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HomeArts & CultureLenox resident shares egg-centric decorating tradition

Lenox resident shares egg-centric decorating tradition

Tjassa Sprague of Lenox. (Emily Thurlow)

LENOX — Tjassa Sprague makes a lot of omelets this time of year.
Shortly after Ash Wednesday, the first day of the Lenten season, Sprague’s life is inundated with eggs as she practices the art of pysanky or creating Slavic Easter eggs.
This year, Sprague was set to lead two instructional workshops with demonstrations on the time-honored Eastern European craft at Ventfort Hall Mansion and Gilded Age Museum in Lenox as she has since the early 2000s. Although there was an attempt to continue the workshops while practicing social distancing, due to growing concerns related to the coronavirus pandemic, the event was canceled, according to Beverly Rainey, executive director at Ventfort Hall.
But that didn’t stop Sprague from engaging in her “yearly obligation” as she calls it.
“It’s an automatic part of my life,” she said. “The obligation to teach just makes sure I have to do it.”
One of the largest gatherings she’s taught at her workshops was to a group of more than 30 members of the Red Hat Society in 2009.
Born in Slovenia, Sprague learned her techniques from her Czechoslovakian mother, Maria Krofta. Her family fled to Italy in 1951 because of the war, she said. When the family moved to Lenox in 1953, Sprague said she was 11 when she remembers decorating eggs with her mother. Sprague has since passed down the tradition to her children and grandchildren.
“It’s something we do every year. March is a terrible month, and this is a good way to pass time while waiting for spring to come,” she said, noting that it takes hours to make just one decorated egg.
Although Easter is a religious holiday, many yearly traditions like decorating eggs have pagan origins. For Sprague, the tradition begins with unwashed eggs, preferably from a local poultry farm as the surface of the shells will be fresh and residue-free.
“Whether it’s white or brown, you need to make sure it hasn’t been commercially dealt with. Smaller shops will have eggs that haven’t gone through machines. They slowly lay a layer of grease and the bellies won’t take color,” she explained. “If you have fresh, local eggs, just rinse dirt off and work on them right away.”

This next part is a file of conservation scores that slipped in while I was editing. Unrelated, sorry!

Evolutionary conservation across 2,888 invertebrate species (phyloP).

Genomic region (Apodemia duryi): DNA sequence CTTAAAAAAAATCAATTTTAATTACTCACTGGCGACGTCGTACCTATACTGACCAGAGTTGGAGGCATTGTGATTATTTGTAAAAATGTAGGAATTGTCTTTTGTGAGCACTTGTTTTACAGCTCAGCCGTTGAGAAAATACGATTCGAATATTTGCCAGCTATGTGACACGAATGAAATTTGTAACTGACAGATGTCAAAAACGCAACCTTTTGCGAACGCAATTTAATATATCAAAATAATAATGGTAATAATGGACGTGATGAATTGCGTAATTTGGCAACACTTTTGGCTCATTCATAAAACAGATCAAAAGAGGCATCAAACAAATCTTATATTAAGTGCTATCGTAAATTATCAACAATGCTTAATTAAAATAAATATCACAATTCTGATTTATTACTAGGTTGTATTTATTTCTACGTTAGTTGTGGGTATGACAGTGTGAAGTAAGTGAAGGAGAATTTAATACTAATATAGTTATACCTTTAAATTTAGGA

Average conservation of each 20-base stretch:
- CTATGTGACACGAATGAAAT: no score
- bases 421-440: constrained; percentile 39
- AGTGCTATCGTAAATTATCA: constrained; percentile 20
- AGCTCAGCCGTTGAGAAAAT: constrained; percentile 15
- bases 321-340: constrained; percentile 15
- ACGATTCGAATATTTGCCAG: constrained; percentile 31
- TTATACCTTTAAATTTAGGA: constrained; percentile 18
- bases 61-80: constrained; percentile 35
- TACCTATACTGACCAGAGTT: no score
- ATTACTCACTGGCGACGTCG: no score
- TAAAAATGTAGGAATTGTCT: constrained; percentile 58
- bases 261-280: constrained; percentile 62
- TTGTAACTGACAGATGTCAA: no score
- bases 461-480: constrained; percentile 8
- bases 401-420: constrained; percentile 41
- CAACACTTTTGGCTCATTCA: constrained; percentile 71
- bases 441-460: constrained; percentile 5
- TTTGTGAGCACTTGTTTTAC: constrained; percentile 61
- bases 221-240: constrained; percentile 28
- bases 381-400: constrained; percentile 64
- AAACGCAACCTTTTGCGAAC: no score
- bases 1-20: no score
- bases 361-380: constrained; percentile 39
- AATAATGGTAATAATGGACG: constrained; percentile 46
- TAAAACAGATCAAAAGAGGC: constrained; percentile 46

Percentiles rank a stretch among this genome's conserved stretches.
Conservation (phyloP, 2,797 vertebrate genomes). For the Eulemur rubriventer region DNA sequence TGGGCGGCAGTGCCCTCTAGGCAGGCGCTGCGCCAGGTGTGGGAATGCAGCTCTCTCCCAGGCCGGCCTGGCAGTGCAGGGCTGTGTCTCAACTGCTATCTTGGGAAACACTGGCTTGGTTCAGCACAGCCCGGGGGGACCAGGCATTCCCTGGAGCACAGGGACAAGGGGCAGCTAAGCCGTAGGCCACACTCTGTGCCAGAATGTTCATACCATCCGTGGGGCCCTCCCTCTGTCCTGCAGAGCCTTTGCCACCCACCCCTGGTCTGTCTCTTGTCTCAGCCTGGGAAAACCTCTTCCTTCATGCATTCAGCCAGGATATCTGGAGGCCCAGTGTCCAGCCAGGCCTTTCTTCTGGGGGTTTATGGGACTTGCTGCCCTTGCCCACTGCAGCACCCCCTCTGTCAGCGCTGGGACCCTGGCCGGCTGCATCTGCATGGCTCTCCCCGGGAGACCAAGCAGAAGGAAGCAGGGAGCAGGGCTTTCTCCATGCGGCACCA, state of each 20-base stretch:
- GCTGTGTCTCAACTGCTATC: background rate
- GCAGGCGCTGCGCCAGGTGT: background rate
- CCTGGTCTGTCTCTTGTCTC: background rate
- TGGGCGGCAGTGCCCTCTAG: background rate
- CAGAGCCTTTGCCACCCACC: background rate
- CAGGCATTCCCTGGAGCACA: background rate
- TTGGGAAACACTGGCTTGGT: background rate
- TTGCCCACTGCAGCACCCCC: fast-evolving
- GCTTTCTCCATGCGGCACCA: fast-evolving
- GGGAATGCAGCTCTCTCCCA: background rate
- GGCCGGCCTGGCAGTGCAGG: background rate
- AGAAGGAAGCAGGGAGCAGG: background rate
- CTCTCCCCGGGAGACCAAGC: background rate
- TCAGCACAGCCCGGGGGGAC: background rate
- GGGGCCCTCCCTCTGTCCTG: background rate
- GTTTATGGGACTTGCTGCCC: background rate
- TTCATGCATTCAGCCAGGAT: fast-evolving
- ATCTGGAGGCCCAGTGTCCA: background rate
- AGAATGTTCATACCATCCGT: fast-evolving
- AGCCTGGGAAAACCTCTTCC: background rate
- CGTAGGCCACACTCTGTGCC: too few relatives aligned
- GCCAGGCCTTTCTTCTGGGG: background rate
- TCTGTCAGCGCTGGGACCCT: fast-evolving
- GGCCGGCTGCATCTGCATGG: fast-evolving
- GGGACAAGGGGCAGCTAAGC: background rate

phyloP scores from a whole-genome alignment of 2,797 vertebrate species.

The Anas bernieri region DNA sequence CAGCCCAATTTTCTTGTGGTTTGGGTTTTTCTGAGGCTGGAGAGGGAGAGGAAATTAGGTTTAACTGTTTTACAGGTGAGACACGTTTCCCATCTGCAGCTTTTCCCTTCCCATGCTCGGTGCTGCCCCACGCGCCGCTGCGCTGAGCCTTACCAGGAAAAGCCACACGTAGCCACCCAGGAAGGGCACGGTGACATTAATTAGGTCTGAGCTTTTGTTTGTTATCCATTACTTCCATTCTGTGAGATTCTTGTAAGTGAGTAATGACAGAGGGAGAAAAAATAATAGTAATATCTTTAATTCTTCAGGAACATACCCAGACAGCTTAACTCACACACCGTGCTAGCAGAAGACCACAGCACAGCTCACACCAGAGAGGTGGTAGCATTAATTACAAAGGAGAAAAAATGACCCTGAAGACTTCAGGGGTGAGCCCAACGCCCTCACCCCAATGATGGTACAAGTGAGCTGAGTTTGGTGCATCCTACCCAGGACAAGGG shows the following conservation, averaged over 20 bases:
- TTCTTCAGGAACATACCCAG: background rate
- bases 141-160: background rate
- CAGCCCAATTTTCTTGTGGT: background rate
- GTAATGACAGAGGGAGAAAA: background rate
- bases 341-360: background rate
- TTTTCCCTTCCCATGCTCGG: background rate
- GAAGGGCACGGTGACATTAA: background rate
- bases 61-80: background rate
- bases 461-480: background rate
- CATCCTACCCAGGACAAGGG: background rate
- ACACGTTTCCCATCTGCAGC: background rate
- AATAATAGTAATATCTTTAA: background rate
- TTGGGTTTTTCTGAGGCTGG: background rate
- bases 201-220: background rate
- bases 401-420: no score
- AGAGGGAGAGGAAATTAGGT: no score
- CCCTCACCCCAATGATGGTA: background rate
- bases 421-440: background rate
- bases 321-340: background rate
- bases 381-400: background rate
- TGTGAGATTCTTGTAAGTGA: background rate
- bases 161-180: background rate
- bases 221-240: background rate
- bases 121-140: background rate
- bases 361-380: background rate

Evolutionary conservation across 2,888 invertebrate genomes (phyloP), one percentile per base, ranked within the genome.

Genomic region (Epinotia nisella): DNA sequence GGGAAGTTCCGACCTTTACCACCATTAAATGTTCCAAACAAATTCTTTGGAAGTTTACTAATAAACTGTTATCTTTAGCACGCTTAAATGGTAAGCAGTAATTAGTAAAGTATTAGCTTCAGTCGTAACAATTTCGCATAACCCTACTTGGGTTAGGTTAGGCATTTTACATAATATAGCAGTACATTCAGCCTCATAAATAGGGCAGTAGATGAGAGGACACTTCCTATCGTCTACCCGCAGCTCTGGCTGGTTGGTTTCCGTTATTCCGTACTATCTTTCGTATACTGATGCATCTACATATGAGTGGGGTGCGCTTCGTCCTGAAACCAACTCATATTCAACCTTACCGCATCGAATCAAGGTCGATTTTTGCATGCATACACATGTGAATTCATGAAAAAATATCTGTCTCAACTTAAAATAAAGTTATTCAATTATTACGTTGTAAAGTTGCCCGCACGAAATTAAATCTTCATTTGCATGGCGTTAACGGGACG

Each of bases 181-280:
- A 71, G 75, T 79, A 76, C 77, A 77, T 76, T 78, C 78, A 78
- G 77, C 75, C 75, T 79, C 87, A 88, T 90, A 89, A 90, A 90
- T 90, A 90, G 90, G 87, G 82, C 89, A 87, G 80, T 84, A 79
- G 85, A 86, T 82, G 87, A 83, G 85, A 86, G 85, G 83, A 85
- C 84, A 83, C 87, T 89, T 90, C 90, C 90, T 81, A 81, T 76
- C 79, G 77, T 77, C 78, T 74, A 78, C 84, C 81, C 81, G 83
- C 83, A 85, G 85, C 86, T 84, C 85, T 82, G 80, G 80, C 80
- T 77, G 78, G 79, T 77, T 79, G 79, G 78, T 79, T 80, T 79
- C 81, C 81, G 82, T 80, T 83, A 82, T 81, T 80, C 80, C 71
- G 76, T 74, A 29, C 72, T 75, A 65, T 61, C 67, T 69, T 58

In Slavic tradition or pysanky — which means “to write” or “to inscribe” — the egg is written on or inscribed, not painted, said Sprague. Later in the process, aniline dye is used, she added.
Once the surface of the egg is wiped, Sprague heats up a wax-writing tool called a kistka over an open candle flame. In addition to having a fine tip, the kistka has a collection area for wax, so when heated up and placed beside a piece of wax, the kistka collects the wax and works much like a fountain pen to write on the egg.
“My designs are much more free-form. They’re not as elaborate as the Ukranian ones,” she said. “I make about a dozen before they’re respectable.”
When decorating, Sprague says she typically divides the egg into a few sections and different patterns or designs tend to evolve more organically. By working in sections, she creates more complex patterns of flowers or swirls, for example, because wherever the wax is applied, the dye does not permeate.
After she’s satisfied with one section, she immerses the egg in one of 15 different colors of dye and repeats the process over and over until satisfied.
Unlike her mother, Sprague says she prefers to wait to remove the egg from the shell until after the decorating process is complete.
“My mother used to blow the egg out first, but if you take it out first, it’s a big mess to drain out all the dye,” she said. “It’s much easier and tidier.”
To “blow” the egg out, Sprague first takes a knife and pokes holes in both ends of the egg. She then covers one end that’s facing her with a tissue and directs the other end to a jar, and blows out the egg out into the jar.
From there, Sprague then heats up the egg over the candle to melt the wax. When the wax is wiped off, it reveals the egg’s true colors. Sprague then selects a color ribbon that will complement the design of the Slavic Easter egg.
“And that’s it,” she said looking over a box full of decorated eggs she’s collected over time. “Some I give away, but others, I keep, so I can display them year after year. That’s why I always date them.”


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